Two pieces of research have been published recently that provide yet more evidence that midwifery based care from a known midwife results in excellent outcomes for all mothers and babies.
A Cochrane Review of midwife-led continuity models versus other models of care for childbearing women was published in August and shows continuity of care improves outcomes for both mothers and babies.1 This was followed in September by a study by the University of Sydney which shows that for women of any risk caseload midwifery is safe and cost effective.2
Midwives and women alike are pressing for continuity of care and caseloading midwifery to be the cornerstone of maternity services (for example, www.m4m.org.uk/petition.html). This common cause to secure midwifery care from a known and trusted midwife for all women, whatever their financial or health status, has led to initiatives such as Neighbourhood Midwives,3 One-to-One4 and IMUK.5
These initiatives are being developed in the context of changes to commissioning and fragmentation of the NHS, amid compelling calls to stop privatisation and fears about where this will lead6 – as seen from the reports below. We urgently need to understand what this will mean for maternity care in the future. Because the healthcare landscape is changing fast, we need to think carefully about how we can now best campaign to secure good midwifery care for ALL women.
Insurance for Independent Midwives
News has recently come out that IMUK has identified a suitable insurance provider which, if successful, will provide Professional Indemnity Insurance cover allowing Independent Midwives to practise after 25 October this year, when all health practitioners will be required by law to have PII. However, they now need to raise £72,000 for this insurance. Currently the IMUK website is saying that it has raised £15,000 and is making a range of suggestions for raising the rest of the money.
Neighbourhood Midwives (NM)
This employee-owned, midwifery social enterprise, launched in July, is now offering a community-based caseload midwifery service across London and the surrounding areas, with a plan to establish practices across England in the coming months and years. NM is fully insured and registered with the CQC. Care packages currently cost £4500 for a fully insured home birth, £600 for 10 days of postnatal care and £1,100 for 6 weeks of postnatal care.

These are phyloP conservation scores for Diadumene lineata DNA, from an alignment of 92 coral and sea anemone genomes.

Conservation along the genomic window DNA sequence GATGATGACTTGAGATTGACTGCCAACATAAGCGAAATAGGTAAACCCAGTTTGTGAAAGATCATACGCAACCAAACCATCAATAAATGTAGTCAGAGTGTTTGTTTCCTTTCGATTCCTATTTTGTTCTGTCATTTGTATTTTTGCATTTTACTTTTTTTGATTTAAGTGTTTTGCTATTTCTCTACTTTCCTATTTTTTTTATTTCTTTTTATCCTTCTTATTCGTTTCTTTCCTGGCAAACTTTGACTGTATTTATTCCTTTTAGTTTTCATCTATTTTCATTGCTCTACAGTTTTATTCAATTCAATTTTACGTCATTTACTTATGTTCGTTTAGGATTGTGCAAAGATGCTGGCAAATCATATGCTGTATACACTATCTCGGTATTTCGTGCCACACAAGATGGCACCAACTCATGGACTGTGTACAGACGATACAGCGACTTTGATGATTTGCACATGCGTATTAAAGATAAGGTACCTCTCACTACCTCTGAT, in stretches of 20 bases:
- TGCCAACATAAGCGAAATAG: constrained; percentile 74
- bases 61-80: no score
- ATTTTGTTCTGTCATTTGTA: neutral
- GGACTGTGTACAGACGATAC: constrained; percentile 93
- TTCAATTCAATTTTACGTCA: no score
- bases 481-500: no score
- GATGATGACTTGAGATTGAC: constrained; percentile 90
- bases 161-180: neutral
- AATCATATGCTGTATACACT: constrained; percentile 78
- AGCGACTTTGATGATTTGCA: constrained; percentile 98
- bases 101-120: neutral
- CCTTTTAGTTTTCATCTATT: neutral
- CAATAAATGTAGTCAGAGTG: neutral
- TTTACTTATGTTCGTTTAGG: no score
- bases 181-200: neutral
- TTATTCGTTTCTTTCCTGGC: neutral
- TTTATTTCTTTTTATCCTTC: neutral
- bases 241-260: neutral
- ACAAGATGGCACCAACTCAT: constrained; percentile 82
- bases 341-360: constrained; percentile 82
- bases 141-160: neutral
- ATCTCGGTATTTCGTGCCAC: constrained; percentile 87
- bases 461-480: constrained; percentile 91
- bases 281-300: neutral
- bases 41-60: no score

NM states that providing a private service will enable it to build a track record and prove that the model is viable and sustainable, providing eligibility to bid for NHS contracts via CCGs (Clinical Commissioning Groups).
RCM Pressure Points Survey and Campaign for Better Postnatal Care
RCM is inviting midwives, maternity support workers, student midwives and mothers to let it know their experiences of postnatal care in a series of questionnaires. RCM says that services are stretched, mothers are sent home too early and aren’t getting enough help with caring for themselves and feeding and caring for their babies. It states that midwives and maternity teams feel frustrated and helpless under the increasing pressure. RCM also reminds us that these early weeks are crucial and that the suppor t of midwives has a huge impact on women’s long-term physical and emotional wellbeing.
RCM says that there are not enough midwives and it is pushing for better funding and more resources to relieve the pressures. However, it does not currently seem to acknowledge the difference that a known and trusted midwife can make for women struggling postnatally.
Please do complete the surveys that are relevant to you and let RCM know what you think.
Maternity support workers: www.surveymonkey.com/s/88DG3GS
Student midwives: www.surveymonkey.com/s/G9VVMSK
Maternity Services put out to Tender
Wiltshire Maternity Services are being put out to tender (to a value of £63 million). This tendering is compulsory under the new Health and Social Care Act. Jon Skewes, director for policy, employment relations and communications at the RCM, said:
‘I am deeply disappointed with the government because they seem to have promised one thing and delivered the opposite.
‘We were repeatedly assured by ministers that compulsory competitive tendering would not be imposed on organisations commissioning maternity services. The regulations as they stand will mean that this is exactly what will happen.
‘I call upon Peers and MPs to look at these regulations very carefully. Continuity of care is vital in maternity services if we are to have safe and high quality care.
‘I fear that the fragmented service that these regulations could lead to will mean poorer care for women, babies and their families.’7
We need to hear from our members about all of these issues and carefully consider future action.
Debbie Chippington Derrick
1. Sandall J, Soltani H, Gates S, Shennan A, Devane D (2013) Midwifeled continuity models versus other models of care for childbearing women (Review).
2. Tracy SK et al (2013) Caseload midwifery care versus standard maternity care for women of any risk: M@NGO, a randomised controlled trial. The Lancet. 17 September 2013. DOI: 10.1016/S0140-6736(13)61406-3
6. Evans P (2013) The Race to Privatise England’s NHS. www.opendemocracy.net/ournhs/paul-evans/race-to-privatise-englandsnhs
7. RCM (2013) Royal College of Midwives attacks new NHS tendering rules. www.nur singtimes.net/nur sing-practice/clinical-zones/midwifer yand-neonatal-nur sing-/royal-college of-midwives-attacks-new-nhs-tendering-rules/ 5055428.ar ticle
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